Monday, October 26, 2009

Lothar and the Hand People, Jimmy Eat World

Originally posted on December 14, 2007

What makes a band unique? In 1969 Lothar and the Hand People did it with a theremin and (gasp) synthesizers. Today it might be harder to use technology as a way into a new sound, since everybody seems to get the same gadgets and “electronics” is starting to sound like another word for “clone sound.” Now don’t get me wrong, there are plenty of ways someone can use electronics to create a different musical feel but most musicians/producers don’t seem to be doing it.

So back to the question. There’s one answer from a band I missed and am now catching up on. Jimmy Eat World, at least on their 1999 release Clarity (Capitol), keep tempos slow to medium, more or less retain a heavy backbeat, then add minimalist, trance-like repetitive elements. The long closing track “Goodbye Sag Harbor” (16:11) is an especially good example. There are no startling electronic effects. It is purely a matter of melodic riff elements in a conventional rock band instrumentation.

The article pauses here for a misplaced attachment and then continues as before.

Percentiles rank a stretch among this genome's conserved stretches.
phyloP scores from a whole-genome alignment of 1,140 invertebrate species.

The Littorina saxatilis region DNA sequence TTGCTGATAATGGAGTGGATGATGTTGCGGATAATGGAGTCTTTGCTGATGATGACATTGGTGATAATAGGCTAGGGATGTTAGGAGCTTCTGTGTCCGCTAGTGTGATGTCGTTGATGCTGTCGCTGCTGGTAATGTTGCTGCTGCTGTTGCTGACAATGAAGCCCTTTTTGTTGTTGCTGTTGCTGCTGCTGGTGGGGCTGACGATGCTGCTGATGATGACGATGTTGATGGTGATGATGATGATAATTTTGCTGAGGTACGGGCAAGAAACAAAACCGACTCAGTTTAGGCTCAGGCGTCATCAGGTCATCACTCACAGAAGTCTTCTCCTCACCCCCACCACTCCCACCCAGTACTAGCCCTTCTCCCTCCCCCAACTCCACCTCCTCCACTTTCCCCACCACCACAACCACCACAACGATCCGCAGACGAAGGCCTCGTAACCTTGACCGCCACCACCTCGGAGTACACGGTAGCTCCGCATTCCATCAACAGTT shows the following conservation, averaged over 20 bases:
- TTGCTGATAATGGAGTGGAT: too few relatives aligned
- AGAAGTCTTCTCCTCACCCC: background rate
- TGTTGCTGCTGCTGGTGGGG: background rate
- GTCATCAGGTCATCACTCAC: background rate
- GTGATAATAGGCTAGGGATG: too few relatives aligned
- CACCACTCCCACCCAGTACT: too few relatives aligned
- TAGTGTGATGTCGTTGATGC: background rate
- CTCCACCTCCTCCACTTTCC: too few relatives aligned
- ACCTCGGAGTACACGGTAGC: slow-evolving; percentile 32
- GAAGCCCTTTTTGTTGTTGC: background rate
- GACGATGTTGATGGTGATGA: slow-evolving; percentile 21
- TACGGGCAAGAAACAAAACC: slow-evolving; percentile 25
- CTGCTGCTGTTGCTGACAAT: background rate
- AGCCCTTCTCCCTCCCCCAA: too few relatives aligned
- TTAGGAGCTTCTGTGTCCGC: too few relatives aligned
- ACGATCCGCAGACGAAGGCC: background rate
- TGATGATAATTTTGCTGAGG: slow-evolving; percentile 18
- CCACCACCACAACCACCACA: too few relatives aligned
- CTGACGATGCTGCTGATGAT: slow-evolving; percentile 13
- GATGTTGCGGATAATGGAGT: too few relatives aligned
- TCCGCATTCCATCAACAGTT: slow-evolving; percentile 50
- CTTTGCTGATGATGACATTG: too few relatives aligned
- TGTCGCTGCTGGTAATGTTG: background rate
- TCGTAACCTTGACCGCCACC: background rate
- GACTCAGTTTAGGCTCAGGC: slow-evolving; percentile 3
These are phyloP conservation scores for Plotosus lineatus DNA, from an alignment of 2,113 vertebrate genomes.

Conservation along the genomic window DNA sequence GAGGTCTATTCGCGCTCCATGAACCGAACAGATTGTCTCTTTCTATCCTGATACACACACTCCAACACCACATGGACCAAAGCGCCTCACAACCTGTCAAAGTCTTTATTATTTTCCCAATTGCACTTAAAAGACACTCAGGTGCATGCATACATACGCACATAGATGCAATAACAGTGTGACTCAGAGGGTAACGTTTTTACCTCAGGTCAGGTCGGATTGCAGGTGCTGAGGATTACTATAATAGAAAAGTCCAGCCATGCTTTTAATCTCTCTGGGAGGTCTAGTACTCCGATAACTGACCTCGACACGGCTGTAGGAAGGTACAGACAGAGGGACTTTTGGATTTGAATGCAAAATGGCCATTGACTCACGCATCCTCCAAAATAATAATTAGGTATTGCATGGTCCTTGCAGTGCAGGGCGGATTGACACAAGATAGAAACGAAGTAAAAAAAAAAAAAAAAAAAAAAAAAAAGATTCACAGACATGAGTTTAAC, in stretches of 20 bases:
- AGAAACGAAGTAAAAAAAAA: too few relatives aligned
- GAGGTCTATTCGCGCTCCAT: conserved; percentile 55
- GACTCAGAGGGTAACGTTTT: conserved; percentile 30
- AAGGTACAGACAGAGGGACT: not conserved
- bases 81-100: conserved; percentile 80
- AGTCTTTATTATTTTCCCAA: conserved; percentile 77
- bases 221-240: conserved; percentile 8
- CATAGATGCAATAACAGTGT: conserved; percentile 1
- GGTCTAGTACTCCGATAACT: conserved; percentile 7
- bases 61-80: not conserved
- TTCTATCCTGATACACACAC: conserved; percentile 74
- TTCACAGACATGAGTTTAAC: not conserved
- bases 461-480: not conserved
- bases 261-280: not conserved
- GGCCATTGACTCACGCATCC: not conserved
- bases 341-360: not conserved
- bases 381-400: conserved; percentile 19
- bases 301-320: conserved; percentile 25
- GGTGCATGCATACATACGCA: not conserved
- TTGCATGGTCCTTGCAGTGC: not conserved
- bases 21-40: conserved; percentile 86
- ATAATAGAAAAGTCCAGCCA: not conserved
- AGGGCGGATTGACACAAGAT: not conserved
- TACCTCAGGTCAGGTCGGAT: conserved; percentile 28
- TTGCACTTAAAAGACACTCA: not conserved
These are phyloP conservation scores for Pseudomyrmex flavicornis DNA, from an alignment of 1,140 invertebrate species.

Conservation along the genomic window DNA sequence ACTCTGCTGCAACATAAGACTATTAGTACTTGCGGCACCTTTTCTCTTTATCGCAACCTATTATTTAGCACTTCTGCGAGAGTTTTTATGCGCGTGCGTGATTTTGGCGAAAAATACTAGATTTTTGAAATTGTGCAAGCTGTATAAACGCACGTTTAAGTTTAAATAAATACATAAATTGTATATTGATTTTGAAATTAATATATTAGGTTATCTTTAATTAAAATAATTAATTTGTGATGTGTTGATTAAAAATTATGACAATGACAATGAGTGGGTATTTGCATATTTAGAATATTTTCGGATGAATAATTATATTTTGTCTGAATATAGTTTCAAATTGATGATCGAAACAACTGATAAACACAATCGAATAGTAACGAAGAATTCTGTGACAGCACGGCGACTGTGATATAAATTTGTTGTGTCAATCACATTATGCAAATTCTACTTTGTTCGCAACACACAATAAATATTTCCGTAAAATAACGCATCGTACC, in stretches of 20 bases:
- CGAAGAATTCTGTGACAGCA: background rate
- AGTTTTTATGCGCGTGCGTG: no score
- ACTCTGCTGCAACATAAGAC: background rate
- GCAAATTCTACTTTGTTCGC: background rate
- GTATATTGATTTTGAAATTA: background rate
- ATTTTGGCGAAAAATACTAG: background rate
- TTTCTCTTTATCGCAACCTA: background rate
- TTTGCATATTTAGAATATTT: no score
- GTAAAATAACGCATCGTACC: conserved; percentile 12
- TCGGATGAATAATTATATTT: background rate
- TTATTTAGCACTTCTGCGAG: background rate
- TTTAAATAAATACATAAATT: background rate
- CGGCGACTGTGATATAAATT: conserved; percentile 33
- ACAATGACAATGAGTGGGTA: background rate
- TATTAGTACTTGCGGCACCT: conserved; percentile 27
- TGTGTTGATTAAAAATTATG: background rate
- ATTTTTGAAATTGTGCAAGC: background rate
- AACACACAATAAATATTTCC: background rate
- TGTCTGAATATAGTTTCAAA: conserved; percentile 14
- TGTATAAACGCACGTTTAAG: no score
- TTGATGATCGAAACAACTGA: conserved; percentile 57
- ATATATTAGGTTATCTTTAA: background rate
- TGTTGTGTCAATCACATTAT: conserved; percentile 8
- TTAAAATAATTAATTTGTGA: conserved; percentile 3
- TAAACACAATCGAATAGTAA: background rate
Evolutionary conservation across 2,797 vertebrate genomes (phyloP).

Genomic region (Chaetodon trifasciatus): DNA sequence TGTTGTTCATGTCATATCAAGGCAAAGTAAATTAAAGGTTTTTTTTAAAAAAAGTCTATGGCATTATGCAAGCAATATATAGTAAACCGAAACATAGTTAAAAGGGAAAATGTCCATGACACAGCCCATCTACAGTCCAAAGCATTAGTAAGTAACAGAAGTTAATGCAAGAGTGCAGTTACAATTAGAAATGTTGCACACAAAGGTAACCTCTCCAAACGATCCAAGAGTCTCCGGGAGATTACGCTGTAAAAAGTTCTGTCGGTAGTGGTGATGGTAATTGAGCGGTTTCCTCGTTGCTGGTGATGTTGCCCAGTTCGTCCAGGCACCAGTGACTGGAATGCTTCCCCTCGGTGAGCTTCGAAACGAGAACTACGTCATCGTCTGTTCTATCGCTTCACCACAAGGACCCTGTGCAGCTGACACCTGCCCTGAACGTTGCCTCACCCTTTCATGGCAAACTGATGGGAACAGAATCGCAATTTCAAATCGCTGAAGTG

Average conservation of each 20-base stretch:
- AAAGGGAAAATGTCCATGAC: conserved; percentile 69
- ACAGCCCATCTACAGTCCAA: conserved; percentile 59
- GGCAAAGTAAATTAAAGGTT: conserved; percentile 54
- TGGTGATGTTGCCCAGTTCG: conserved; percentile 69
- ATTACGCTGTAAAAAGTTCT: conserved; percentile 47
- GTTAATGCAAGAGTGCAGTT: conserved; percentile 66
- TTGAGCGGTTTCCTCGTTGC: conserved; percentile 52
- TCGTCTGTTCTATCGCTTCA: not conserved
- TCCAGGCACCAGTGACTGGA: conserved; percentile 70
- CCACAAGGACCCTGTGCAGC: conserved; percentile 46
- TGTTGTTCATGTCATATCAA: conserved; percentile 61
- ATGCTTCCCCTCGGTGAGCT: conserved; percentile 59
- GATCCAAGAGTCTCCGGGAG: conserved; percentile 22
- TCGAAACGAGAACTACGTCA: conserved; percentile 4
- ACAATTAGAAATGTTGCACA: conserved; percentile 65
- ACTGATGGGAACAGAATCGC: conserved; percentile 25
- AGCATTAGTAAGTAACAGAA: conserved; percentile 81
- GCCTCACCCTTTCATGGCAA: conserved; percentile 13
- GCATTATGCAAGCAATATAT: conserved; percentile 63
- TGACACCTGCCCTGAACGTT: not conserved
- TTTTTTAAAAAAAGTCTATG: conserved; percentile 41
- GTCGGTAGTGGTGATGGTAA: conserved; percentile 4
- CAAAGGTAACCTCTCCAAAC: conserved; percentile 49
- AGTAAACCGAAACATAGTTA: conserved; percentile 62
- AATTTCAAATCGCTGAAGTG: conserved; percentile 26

Musical imagination need not be scarce. Musicians should have the courage to bypass the whole “Who Wants to Be a Star” phony glitz. And I swear to you, innovation ain't gonna come from no "robot guitar" neither! If you can't tune your guitar and need a robot to take care of that, it might mean you are tone deaf and so maybe you should take something else up. Bands who innovate don’t follow; they lead. We need that more than ever today.

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